The quality differences here are generally very small - Dolby Digital and DTS are very high quality lossy codecs, and do a very good job with encoding audio into a compact and quality stream. In general, it isn't anything I would worry about by itself - you aren't missing any content (at least in the most general sense) from a Blu-ray or HD-DVD by not supporting TrueHD or DTS-HD, however there are some features that HDMI supports which may be an upgrade to an older system. For example, both TrueHD and DTS-HD support 7.1 discrete audio, which is not possible with legacy formats (although do keep in mind that 7.1 titles are relatively rare; it's a fairly new trend and generally only the newest and biggest productions will sport 7.1 soundtracks); if your theater supports 7.1, or if you want to support 7.1, it may be worth consideration. HDMI would also mean a single connection for all of your devices, and in many cases this connection can also carry remote control signals, and for some devices networking features as well. This can simplify the wiring and hook-up of your equipment. None of these features, by themselves, are enough to justify the cost of an HDMI equipped receiver (at least in my view), but are all worth consideration.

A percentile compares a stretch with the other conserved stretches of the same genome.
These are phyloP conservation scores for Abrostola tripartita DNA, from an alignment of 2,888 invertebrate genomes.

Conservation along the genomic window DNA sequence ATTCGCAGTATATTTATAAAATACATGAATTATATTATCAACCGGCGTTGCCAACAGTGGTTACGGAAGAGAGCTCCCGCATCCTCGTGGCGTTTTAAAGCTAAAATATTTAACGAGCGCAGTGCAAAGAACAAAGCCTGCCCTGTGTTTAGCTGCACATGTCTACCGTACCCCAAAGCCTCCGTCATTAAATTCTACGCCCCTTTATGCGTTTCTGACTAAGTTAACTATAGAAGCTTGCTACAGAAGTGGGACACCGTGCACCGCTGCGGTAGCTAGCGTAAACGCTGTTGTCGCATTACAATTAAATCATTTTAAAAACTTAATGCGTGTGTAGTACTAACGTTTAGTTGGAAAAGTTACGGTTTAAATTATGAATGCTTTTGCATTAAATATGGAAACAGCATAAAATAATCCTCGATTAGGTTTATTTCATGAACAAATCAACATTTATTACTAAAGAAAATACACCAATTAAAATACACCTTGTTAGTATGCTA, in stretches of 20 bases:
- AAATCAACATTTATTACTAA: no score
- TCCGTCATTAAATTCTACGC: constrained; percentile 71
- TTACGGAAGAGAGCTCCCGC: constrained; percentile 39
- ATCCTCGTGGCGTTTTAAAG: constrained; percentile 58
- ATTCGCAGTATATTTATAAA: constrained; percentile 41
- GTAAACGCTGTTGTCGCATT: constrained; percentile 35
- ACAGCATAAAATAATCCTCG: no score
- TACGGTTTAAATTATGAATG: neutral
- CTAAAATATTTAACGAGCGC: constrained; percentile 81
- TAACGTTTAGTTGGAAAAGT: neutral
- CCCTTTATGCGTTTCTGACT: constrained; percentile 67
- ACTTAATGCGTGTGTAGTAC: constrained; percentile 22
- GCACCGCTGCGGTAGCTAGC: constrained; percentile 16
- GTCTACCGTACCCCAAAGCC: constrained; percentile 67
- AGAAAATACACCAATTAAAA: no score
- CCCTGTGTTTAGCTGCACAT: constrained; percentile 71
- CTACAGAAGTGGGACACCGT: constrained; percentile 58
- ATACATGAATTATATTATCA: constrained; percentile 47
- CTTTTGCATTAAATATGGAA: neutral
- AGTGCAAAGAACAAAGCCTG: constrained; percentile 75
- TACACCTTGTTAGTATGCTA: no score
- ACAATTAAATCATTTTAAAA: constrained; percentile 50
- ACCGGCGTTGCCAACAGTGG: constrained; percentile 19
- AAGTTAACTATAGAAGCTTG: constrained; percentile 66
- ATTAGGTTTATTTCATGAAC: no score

Another important point to consider is the quality of the receiver itself - how good are the amplifiers in the model you currently have? And how good would the amplifiers be in the models you're considering? If you currently have a relatively high quality receiver (generally speaking, take this to mean something $600 or over when it was new) and are looking at something cheap (there are plenty of $200 models out there), you would probably notice a net decrease in overall quality because of the lower quality amplifier and pre-amplifier sections in the new receiver. By contrast, if your current receiver doesn't sport that robust of an amplifier, and you were looking at moving up to something much fancier, you would probably notice an improvement - again, owing to the improved quality of the pre-amplifier and amplifier sections more than anything else.